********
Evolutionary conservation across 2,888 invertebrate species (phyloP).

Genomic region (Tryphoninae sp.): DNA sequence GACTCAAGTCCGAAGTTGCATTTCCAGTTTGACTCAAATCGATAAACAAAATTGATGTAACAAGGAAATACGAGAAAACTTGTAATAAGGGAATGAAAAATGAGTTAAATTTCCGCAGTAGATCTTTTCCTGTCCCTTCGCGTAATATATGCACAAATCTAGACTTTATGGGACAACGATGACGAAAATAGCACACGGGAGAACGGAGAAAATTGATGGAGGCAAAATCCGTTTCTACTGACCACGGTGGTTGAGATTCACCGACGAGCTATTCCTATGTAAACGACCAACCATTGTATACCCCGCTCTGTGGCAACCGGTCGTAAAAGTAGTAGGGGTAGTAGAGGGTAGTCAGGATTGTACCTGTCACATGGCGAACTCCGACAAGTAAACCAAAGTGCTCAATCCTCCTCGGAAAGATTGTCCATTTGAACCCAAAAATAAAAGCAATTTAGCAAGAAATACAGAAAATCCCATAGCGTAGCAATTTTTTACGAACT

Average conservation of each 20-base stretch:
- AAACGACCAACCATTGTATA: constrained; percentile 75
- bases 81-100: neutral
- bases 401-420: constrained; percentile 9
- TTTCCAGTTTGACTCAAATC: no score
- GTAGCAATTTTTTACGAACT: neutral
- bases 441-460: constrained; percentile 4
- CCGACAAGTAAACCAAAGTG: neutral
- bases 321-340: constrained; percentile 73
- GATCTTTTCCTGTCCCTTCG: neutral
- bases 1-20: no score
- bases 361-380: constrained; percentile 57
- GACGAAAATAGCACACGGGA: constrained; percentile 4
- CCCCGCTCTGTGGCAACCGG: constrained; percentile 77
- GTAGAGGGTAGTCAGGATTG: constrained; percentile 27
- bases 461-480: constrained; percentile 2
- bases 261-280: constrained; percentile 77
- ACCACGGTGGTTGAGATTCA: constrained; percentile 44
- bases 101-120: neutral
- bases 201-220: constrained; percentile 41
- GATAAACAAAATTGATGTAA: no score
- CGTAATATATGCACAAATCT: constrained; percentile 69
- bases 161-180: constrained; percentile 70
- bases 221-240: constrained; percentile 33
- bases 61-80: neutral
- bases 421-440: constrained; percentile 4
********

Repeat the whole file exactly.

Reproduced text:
Evolutionary conservation across 2,888 invertebrate species (phyloP).

Genomic region (Tryphoninae sp.): DNA sequence GACTCAAGTCCGAAGTTGCATTTCCAGTTTGACTCAAATCGATAAACAAAATTGATGTAACAAGGAAATACGAGAAAACTTGTAATAAGGGAATGAAAAATGAGTTAAATTTCCGCAGTAGATCTTTTCCTGTCCCTTCGCGTAATATATGCACAAATCTAGACTTTATGGGACAACGATGACGAAAATAGCACACGGGAGAACGGAGAAAATTGATGGAGGCAAAATCCGTTTCTACTGACCACGGTGGTTGAGATTCACCGACGAGCTATTCCTATGTAAACGACCAACCATTGTATACCCCGCTCTGTGGCAACCGGTCGTAAAAGTAGTAGGGGTAGTAGAGGGTAGTCAGGATTGTACCTGTCACATGGCGAACTCCGACAAGTAAACCAAAGTGCTCAATCCTCCTCGGAAAGATTGTCCATTTGAACCCAAAAATAAAAGCAATTTAGCAAGAAATACAGAAAATCCCATAGCGTAGCAATTTTTTACGAACT

Average conservation of each 20-base stretch:
- AAACGACCAACCATTGTATA: constrained; percentile 75
- bases 81-100: neutral
- bases 401-420: constrained; percentile 9
- TTTCCAGTTTGACTCAAATC: no score
- GTAGCAATTTTTTACGAACT: neutral
- bases 441-460: constrained; percentile 4
- CCGACAAGTAAACCAAAGTG: neutral
- bases 321-340: constrained; percentile 73
- GATCTTTTCCTGTCCCTTCG: neutral
- bases 1-20: no score
- bases 361-380: constrained; percentile 57
- GACGAAAATAGCACACGGGA: constrained; percentile 4
- CCCCGCTCTGTGGCAACCGG: constrained; percentile 77
- GTAGAGGGTAGTCAGGATTG: constrained; percentile 27
- bases 461-480: constrained; percentile 2
- bases 261-280: constrained; percentile 77
- ACCACGGTGGTTGAGATTCA: constrained; percentile 44
- bases 101-120: neutral
- bases 201-220: constrained; percentile 41
- GATAAACAAAATTGATGTAA: no score
- CGTAATATATGCACAAATCT: constrained; percentile 69
- bases 161-180: constrained; percentile 70
- bases 221-240: constrained; percentile 33
- bases 61-80: neutral
- bases 421-440: constrained; percentile 4